Washington D.C., November 21, 2019 – Hours before a shutdown deadline, President Trump today signed a short-term spending bill that will keep the government open until the end of December 2019. The last-minute nature of the process recalled an earlier experience that had raised significant concerns about, among other things, cybersecurity preparedness.
The inability of the Senate to agree on a similar spending bill in 2013 resulted in a furlough of workers and a suspension of some government activities, which was hugely disruptive to the training timeline of the then-new Cyber Mission Force (CMF) within US Cyber Command. In all, over 278,000 total hours of training for CMF personnel were lost due to the shuttering of the U.S. Federal Government for a portion of the 1st quarter of FY 2014.
In 2014, 25 individual training courses that relied on funds from FY 2013 had to be delayed or rescheduled, with additional funding required to effect the rescheduling of courses and pay costs and contract penalties to compensate vendors. The delayed receipt of FY 2014 funding resulted in the postponement of an additional 44 courses. The re-shuffling of training course schedules led to scheduling conflicts for both trainees and instructors alike, necessitating swing shifts to be adopted for the Joint Network Attack Course and causing a full cohort of 19 trainees to lose the opportunity to take the Mission Commanders Course.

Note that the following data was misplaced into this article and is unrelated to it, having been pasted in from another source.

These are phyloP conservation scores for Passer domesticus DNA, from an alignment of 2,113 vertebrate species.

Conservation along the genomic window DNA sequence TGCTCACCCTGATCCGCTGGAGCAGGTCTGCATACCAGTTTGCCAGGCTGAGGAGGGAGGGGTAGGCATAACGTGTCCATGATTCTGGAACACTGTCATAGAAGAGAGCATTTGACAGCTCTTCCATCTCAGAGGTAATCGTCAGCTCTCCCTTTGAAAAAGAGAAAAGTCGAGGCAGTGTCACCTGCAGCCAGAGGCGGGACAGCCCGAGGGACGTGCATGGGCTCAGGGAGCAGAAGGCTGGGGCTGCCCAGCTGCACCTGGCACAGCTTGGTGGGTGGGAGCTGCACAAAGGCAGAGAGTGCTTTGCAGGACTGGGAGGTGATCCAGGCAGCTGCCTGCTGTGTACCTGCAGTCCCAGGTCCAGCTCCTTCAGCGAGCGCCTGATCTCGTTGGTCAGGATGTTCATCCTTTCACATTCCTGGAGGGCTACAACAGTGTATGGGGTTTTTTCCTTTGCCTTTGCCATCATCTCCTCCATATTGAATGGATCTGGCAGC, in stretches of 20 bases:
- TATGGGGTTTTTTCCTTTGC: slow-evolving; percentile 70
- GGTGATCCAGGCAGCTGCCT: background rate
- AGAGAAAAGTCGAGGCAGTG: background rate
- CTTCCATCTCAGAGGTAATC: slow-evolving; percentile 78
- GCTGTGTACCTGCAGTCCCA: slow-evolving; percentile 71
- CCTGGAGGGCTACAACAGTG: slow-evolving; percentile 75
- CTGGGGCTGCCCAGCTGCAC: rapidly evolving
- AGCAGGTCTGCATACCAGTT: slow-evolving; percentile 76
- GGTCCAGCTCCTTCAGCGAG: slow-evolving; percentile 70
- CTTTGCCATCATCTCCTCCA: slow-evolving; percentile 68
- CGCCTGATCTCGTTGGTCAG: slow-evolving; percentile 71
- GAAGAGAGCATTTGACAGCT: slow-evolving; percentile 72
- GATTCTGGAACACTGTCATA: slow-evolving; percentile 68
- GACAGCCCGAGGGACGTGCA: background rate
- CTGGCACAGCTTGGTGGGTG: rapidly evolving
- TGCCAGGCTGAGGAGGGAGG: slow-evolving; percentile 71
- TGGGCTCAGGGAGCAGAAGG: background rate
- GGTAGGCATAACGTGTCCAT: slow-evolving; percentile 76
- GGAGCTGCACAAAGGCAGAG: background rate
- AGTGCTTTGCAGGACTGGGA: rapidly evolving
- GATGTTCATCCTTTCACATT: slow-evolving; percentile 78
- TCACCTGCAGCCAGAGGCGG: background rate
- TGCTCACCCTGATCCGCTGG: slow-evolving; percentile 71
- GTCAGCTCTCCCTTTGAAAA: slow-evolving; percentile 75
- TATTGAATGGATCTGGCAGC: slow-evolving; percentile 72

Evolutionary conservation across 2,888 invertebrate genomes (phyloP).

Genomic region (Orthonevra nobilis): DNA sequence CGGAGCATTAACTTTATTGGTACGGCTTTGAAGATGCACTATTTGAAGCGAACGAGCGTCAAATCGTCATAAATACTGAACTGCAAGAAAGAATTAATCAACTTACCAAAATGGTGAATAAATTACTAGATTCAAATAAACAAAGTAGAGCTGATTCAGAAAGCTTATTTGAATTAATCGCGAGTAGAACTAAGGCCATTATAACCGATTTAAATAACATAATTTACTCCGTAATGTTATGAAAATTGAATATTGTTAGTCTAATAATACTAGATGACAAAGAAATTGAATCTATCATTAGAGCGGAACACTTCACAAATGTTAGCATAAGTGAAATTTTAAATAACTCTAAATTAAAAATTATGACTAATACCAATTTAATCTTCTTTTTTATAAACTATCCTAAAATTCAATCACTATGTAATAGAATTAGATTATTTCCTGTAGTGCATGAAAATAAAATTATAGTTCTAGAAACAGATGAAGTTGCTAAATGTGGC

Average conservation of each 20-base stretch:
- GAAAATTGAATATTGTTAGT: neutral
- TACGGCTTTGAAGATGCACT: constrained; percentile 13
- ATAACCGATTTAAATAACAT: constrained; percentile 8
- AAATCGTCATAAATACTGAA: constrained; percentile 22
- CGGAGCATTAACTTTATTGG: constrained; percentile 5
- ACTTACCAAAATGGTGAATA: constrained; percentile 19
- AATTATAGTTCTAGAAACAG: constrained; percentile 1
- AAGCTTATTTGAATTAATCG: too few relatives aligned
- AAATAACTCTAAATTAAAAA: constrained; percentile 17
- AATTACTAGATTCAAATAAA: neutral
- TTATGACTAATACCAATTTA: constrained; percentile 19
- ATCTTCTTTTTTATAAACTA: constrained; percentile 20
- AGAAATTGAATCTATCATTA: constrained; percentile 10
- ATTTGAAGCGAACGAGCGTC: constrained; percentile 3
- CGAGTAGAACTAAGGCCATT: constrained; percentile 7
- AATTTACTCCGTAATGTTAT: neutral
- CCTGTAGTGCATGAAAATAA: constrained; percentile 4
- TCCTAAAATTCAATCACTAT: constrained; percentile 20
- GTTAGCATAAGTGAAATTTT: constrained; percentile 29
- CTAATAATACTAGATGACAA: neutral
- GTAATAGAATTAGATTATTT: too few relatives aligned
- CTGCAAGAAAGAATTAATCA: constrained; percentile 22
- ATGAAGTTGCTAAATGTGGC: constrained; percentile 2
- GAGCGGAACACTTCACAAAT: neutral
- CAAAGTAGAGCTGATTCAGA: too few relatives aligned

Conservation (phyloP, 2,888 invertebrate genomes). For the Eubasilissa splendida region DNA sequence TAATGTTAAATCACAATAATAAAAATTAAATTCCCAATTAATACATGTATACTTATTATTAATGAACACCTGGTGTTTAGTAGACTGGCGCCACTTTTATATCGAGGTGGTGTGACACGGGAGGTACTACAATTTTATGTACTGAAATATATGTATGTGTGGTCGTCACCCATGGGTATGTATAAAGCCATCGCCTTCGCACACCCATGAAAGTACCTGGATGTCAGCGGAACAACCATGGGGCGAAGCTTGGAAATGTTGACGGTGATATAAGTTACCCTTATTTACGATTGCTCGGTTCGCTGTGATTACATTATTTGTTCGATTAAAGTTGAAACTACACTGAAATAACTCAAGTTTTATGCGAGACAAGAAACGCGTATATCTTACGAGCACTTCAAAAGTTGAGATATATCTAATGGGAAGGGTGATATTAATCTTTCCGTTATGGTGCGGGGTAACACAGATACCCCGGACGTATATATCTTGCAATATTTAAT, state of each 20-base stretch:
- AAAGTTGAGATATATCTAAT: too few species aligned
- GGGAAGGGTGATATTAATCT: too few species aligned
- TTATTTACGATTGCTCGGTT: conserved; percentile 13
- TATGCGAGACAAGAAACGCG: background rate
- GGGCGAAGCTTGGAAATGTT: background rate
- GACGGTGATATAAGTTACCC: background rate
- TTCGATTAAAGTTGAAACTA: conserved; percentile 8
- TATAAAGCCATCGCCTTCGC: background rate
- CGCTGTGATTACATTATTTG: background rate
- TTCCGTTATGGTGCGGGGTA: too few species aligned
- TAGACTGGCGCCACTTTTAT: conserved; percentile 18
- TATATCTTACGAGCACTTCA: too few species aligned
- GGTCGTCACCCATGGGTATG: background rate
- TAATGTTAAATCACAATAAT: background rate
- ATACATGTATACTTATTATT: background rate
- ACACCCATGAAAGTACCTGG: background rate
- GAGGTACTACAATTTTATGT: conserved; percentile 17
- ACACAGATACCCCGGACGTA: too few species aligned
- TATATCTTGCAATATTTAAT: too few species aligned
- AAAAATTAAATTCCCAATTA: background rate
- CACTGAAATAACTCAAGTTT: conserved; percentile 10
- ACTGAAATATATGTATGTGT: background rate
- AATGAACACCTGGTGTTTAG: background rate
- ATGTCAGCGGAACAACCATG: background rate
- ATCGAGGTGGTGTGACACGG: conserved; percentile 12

The effect of the 2013 shutdown was to disrupt the training of more than 1,000 CMF trainees, and the resulting delays to the training schedule brought about by the staff furlough were projected to potentially impact the operational capacity of the CMF in 2014 and have a domino effect on training schedules into the future.